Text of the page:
- Experts: Partial deal on Iranian enrichment "more likely to increase... tensions than to defuse them," risks nuclear arms race
- Turkey blasted as U.S. officials confirm Erdogan government burned Israeli spies working in Iran
- Two young girls among four dead in attack on Egypt Christians
- Observers: Assad regime waging "terror-famine" against Syrian civilians
What we’re watching today:
- Washington Institute Managing Director Michael Singh late last week sought to outline what a nuclear deal with Iran would look like if the Obama administration and its allies pursue a strategy that holds out on sanctions relief until Iran takes long-understood steps to meet roughly a half-dozen United Nations Security Council resolutions calling on it to dismantle its nuclear program. Singh emphasizes that a partial deal on uranium enrichment would, to be meaningful, require Iran to undertake a variety of transparency measures that Tehran seems unwilling to consider. In recent days Iranian parliament speaker Ali Larijani has in fact warned that Iran could step up work at its nuclear facilities if the West presses too hard for concessions related to the country’s atomic program. In the absence of a "strategic shift by Iran" to open up its program, Singh describes how the U.S.'s regional allies "would distrust Iranian intentions" even as Iran "would bristle at the intrusiveness of inspections" necessary to assure the deal. Under those conditions "a deal on limited enrichment" structured around sanctions relief would be "more likely to increase... tensions than to defuse them," and would risk a nuclear arms race in the Middle East. Singh instead outlines "a second, more straightforward path to an agreement," under which Iran would have to fully dismantle its program. Singh's description comes as U.S. lawmakers are said to be increasingly warming to a proposal under which Iran would be provided with financial non-sanctions relief in exchange for confidence-building measures related to its nuclear program. The framework was first proposed by Mark Dubowitz, executive director of the Foundation for Defense of Democracies, and described by Bloomberg columnist Jeffrey Goldberg.
- U.S. officials have confirmed to The Daily Beast the details of a Washington Postreport revealing that Turkey last year deliberately burned roughly 10 spies who were working for Israel in Iran on the country's nuclear program. The Daily Beast quotes former Israeli Mossad chief Danny Yatom describing the move as "an act that brings the Turkish intelligence organization to a position where I assume no one will ever trust it again," while a CIA officer compared the incident to the betrayal of the Cambridge Five, the network of Soviet moles who provided highly sensitive intelligence to Moscow at the dawn of the Cold War. Ankara has categorically denied that it shopped the Iranians to Tehran, but over the weekend Turkish Foreign Minister Ahmet Davutoglu lashed out at critics and declared that - if the story is true - then Turkey's intelligence chief Hakan Fidan would have been just "doing his job" by "not letting other intelligence agencies operate in Turkey." It is unlikely that Turkish allies will gladly greet the announcement that Turkish soil is closed to friendly intelligence operations targeting rogue regimes. Meanwhile Turkish diplomatic correspondent Cumali Onal slammed the government of Prime Minister Recep Tayyip Erdogan for economic and geopolitical missteps that have resulted in Ankara's prestige and influence sliding precipitously. Onal warned that Erdogan's Islamist government was risking diplomatic isolation, and specifically cited Erdogan's continuing hostility toward Israel.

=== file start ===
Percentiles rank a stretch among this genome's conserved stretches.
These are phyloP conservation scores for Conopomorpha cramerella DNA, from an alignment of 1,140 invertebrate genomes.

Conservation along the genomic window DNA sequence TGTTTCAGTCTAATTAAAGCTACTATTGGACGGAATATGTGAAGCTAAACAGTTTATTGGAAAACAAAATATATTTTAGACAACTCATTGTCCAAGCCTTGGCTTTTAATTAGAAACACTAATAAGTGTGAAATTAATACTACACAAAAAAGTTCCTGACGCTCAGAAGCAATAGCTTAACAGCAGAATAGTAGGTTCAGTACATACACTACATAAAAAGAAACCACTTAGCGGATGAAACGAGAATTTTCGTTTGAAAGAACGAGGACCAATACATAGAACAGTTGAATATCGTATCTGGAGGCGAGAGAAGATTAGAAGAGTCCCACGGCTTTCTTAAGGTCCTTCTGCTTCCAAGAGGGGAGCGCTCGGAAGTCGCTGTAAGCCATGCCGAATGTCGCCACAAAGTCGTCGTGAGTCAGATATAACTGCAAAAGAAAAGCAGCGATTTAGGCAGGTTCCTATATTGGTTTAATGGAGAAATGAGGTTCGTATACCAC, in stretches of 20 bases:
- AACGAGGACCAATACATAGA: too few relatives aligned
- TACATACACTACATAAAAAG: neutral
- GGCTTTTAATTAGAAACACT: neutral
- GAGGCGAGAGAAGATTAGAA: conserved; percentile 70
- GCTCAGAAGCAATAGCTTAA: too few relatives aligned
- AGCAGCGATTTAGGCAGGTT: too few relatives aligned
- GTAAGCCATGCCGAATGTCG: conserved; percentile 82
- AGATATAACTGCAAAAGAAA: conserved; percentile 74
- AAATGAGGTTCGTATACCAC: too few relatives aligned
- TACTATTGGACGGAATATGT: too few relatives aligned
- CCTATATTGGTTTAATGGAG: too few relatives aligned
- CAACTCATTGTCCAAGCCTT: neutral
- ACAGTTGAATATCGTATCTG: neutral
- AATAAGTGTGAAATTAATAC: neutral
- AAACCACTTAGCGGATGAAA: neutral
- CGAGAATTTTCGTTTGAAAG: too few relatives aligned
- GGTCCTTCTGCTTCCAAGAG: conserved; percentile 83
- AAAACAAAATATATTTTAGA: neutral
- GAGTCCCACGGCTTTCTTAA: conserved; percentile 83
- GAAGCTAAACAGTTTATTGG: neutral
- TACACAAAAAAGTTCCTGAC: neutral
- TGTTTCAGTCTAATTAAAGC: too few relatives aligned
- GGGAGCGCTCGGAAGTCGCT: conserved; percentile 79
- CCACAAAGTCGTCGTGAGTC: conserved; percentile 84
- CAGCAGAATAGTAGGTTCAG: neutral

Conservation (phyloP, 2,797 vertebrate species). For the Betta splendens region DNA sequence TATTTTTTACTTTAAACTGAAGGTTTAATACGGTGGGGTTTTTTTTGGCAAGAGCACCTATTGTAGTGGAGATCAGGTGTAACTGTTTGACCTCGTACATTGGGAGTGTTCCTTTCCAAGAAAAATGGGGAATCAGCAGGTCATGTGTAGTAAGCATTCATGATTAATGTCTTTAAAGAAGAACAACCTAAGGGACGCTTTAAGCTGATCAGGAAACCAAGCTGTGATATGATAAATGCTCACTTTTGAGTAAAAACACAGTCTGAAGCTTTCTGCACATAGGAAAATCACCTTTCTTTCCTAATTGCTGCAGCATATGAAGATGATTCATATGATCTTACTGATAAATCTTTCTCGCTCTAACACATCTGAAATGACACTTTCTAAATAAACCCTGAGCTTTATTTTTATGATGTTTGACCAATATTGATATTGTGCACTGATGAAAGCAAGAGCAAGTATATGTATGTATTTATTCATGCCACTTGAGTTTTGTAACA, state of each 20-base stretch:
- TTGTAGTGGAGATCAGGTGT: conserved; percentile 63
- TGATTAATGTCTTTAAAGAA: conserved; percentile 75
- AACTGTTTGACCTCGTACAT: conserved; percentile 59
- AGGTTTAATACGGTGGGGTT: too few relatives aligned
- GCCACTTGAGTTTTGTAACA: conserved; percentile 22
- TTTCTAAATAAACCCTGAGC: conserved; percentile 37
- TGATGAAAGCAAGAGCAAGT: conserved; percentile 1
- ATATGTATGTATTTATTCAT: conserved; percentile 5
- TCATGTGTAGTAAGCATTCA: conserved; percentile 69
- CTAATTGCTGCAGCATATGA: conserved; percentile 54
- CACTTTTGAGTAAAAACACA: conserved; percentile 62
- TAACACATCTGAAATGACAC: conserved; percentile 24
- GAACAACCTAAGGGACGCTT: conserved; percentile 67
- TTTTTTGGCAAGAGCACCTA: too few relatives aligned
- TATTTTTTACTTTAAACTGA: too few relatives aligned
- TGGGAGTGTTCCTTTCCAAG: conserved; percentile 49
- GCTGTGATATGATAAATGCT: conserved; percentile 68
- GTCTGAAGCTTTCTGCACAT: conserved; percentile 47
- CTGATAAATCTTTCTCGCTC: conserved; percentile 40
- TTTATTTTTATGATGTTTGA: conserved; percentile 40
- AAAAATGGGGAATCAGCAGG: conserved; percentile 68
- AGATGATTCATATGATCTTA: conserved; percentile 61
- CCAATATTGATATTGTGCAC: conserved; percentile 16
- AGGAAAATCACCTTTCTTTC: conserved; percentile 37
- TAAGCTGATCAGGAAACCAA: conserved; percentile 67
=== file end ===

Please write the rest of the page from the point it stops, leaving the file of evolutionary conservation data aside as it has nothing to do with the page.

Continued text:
- Two young girls were among the four people killed outside a church Sunday in the Egyptian city of Giza, the latest in what the Associated Press described in early August as a "stepped-up hate campaign" against the country’s Coptic Christian community. Samuel Tadros, a research fellow at Hudson Institute's Center for Religious Freedom, subsequently described the wave of anti-Christian attacks as the worst organized violence that Egyptian Copts have faced in 700 years. Islamist supporters of Egypt's former president Mohammed Morsi had within weeks of his early July overthrow begun targeting Christians across the country, blaming them in part for the overthrow of Morsi's Muslim Brotherhood-linked government. Scores of Christian churches, homes, businesses, and community centers have been destroyed, and roughly 10 Christians have been murdered in the violence. The concentrated, continuing violence is likely to deepen skepticism that the Muslim Brotherhood is willing to form a pluralistic government guaranteeing equal rights and protections to Egypt's religious minorities.
The Bashar al-Assad regime is engaged in what journalists are describing as a "terror-famine," with half a dozen people already confirmed dead from starvation and the situation likely to worsen as winter takes hold. Regime forces have been strangling rebel-held towns of all humanitarian supplies for almost a year, and a group of Syrian clerics recently had to issue a fatwa allowing war victims to eat cats, dogs, and donkeys for sustenance. Violence has complicated efforts by regime opponents and humanitarian workers to deliver aid to besieged Syrians. Over the weekend, more than 30 people were killed in a suicide bombing at a military checkpoint in central Syria. The attack was linked to the Al Nusra front, an Al Qaeda offshoot, and came just a day after another suicide bombing in Damascus killed more than a dozen people. Seven Red Cross and Red Crescent volunteers were recently kidnapped in northwestern Syria, and the fighting has prevented medical personnel from conducting immunization campaigns. The World Health Organization reports that it is receiving reports of a polio outbreak, the first in more than a decade, inside Syria.
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